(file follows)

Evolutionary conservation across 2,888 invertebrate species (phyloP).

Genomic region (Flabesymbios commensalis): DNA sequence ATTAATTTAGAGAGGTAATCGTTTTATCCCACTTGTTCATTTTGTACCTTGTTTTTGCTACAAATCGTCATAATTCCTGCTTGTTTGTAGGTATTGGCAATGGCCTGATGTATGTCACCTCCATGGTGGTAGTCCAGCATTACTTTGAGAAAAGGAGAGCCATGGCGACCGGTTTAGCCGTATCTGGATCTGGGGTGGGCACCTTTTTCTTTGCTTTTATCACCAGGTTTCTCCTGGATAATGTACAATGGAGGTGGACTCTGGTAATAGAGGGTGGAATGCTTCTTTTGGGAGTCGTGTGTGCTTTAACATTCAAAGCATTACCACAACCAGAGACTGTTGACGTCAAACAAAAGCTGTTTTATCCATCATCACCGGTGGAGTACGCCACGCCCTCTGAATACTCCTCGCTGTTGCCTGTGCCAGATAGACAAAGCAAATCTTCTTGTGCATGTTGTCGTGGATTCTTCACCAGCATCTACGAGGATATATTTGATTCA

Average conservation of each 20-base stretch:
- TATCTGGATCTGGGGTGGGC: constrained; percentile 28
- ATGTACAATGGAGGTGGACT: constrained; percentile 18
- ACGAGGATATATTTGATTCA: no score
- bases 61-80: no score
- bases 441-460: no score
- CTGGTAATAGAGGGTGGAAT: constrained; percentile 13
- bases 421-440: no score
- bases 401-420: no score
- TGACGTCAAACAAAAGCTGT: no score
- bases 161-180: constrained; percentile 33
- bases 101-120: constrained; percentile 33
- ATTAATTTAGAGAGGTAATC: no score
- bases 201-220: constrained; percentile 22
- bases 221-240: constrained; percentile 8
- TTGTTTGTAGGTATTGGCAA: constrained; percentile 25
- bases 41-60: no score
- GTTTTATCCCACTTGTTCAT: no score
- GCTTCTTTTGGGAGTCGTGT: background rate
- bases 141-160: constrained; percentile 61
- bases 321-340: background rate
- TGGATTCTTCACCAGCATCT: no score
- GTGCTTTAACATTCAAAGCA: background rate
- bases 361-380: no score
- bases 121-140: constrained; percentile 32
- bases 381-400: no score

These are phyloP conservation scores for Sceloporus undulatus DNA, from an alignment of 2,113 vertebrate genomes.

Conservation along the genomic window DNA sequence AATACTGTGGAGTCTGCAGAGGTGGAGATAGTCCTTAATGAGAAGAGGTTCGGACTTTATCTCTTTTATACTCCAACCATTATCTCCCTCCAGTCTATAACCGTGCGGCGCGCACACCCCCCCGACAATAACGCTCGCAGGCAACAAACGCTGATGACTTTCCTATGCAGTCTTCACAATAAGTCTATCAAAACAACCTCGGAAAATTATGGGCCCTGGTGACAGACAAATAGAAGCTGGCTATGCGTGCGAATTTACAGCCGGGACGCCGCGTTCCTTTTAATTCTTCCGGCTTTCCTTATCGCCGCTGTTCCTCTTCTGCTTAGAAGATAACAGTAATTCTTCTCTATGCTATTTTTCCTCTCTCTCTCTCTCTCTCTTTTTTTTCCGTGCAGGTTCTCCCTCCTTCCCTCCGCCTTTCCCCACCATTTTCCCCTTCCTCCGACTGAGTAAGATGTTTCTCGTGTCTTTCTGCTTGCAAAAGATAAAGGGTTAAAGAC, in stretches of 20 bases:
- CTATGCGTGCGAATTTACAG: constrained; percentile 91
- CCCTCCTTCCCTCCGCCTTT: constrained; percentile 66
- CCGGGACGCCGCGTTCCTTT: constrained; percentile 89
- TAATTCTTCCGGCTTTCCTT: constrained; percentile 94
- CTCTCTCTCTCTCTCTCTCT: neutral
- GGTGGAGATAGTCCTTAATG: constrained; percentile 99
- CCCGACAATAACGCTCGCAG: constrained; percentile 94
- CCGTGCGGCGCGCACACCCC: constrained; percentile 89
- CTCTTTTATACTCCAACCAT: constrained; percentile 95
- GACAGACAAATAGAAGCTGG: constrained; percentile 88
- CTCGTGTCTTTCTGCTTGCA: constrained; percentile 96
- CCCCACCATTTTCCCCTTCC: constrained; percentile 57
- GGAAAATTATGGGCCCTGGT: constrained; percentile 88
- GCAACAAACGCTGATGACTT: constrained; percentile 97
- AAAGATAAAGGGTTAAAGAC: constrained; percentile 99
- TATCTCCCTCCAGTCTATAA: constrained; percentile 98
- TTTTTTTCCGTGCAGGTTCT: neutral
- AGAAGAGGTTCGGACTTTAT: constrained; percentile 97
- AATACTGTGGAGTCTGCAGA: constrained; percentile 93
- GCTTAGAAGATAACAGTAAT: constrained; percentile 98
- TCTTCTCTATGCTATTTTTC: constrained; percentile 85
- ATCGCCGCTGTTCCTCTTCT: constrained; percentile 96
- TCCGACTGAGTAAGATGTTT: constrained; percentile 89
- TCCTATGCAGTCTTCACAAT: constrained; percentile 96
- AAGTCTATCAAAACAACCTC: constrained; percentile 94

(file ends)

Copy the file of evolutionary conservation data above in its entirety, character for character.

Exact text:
Evolutionary conservation across 2,888 invertebrate species (phyloP).

Genomic region (Flabesymbios commensalis): DNA sequence ATTAATTTAGAGAGGTAATCGTTTTATCCCACTTGTTCATTTTGTACCTTGTTTTTGCTACAAATCGTCATAATTCCTGCTTGTTTGTAGGTATTGGCAATGGCCTGATGTATGTCACCTCCATGGTGGTAGTCCAGCATTACTTTGAGAAAAGGAGAGCCATGGCGACCGGTTTAGCCGTATCTGGATCTGGGGTGGGCACCTTTTTCTTTGCTTTTATCACCAGGTTTCTCCTGGATAATGTACAATGGAGGTGGACTCTGGTAATAGAGGGTGGAATGCTTCTTTTGGGAGTCGTGTGTGCTTTAACATTCAAAGCATTACCACAACCAGAGACTGTTGACGTCAAACAAAAGCTGTTTTATCCATCATCACCGGTGGAGTACGCCACGCCCTCTGAATACTCCTCGCTGTTGCCTGTGCCAGATAGACAAAGCAAATCTTCTTGTGCATGTTGTCGTGGATTCTTCACCAGCATCTACGAGGATATATTTGATTCA

Average conservation of each 20-base stretch:
- TATCTGGATCTGGGGTGGGC: constrained; percentile 28
- ATGTACAATGGAGGTGGACT: constrained; percentile 18
- ACGAGGATATATTTGATTCA: no score
- bases 61-80: no score
- bases 441-460: no score
- CTGGTAATAGAGGGTGGAAT: constrained; percentile 13
- bases 421-440: no score
- bases 401-420: no score
- TGACGTCAAACAAAAGCTGT: no score
- bases 161-180: constrained; percentile 33
- bases 101-120: constrained; percentile 33
- ATTAATTTAGAGAGGTAATC: no score
- bases 201-220: constrained; percentile 22
- bases 221-240: constrained; percentile 8
- TTGTTTGTAGGTATTGGCAA: constrained; percentile 25
- bases 41-60: no score
- GTTTTATCCCACTTGTTCAT: no score
- GCTTCTTTTGGGAGTCGTGT: background rate
- bases 141-160: constrained; percentile 61
- bases 321-340: background rate
- TGGATTCTTCACCAGCATCT: no score
- GTGCTTTAACATTCAAAGCA: background rate
- bases 361-380: no score
- bases 121-140: constrained; percentile 32
- bases 381-400: no score

These are phyloP conservation scores for Sceloporus undulatus DNA, from an alignment of 2,113 vertebrate genomes.

Conservation along the genomic window DNA sequence AATACTGTGGAGTCTGCAGAGGTGGAGATAGTCCTTAATGAGAAGAGGTTCGGACTTTATCTCTTTTATACTCCAACCATTATCTCCCTCCAGTCTATAACCGTGCGGCGCGCACACCCCCCCGACAATAACGCTCGCAGGCAACAAACGCTGATGACTTTCCTATGCAGTCTTCACAATAAGTCTATCAAAACAACCTCGGAAAATTATGGGCCCTGGTGACAGACAAATAGAAGCTGGCTATGCGTGCGAATTTACAGCCGGGACGCCGCGTTCCTTTTAATTCTTCCGGCTTTCCTTATCGCCGCTGTTCCTCTTCTGCTTAGAAGATAACAGTAATTCTTCTCTATGCTATTTTTCCTCTCTCTCTCTCTCTCTCTTTTTTTTCCGTGCAGGTTCTCCCTCCTTCCCTCCGCCTTTCCCCACCATTTTCCCCTTCCTCCGACTGAGTAAGATGTTTCTCGTGTCTTTCTGCTTGCAAAAGATAAAGGGTTAAAGAC, in stretches of 20 bases:
- CTATGCGTGCGAATTTACAG: constrained; percentile 91
- CCCTCCTTCCCTCCGCCTTT: constrained; percentile 66
- CCGGGACGCCGCGTTCCTTT: constrained; percentile 89
- TAATTCTTCCGGCTTTCCTT: constrained; percentile 94
- CTCTCTCTCTCTCTCTCTCT: neutral
- GGTGGAGATAGTCCTTAATG: constrained; percentile 99
- CCCGACAATAACGCTCGCAG: constrained; percentile 94
- CCGTGCGGCGCGCACACCCC: constrained; percentile 89
- CTCTTTTATACTCCAACCAT: constrained; percentile 95
- GACAGACAAATAGAAGCTGG: constrained; percentile 88
- CTCGTGTCTTTCTGCTTGCA: constrained; percentile 96
- CCCCACCATTTTCCCCTTCC: constrained; percentile 57
- GGAAAATTATGGGCCCTGGT: constrained; percentile 88
- GCAACAAACGCTGATGACTT: constrained; percentile 97
- AAAGATAAAGGGTTAAAGAC: constrained; percentile 99
- TATCTCCCTCCAGTCTATAA: constrained; percentile 98
- TTTTTTTCCGTGCAGGTTCT: neutral
- AGAAGAGGTTCGGACTTTAT: constrained; percentile 97
- AATACTGTGGAGTCTGCAGA: constrained; percentile 93
- GCTTAGAAGATAACAGTAAT: constrained; percentile 98
- TCTTCTCTATGCTATTTTTC: constrained; percentile 85
- ATCGCCGCTGTTCCTCTTCT: constrained; percentile 96
- TCCGACTGAGTAAGATGTTT: constrained; percentile 89
- TCCTATGCAGTCTTCACAAT: constrained; percentile 96
- AAGTCTATCAAAACAACCTC: constrained; percentile 94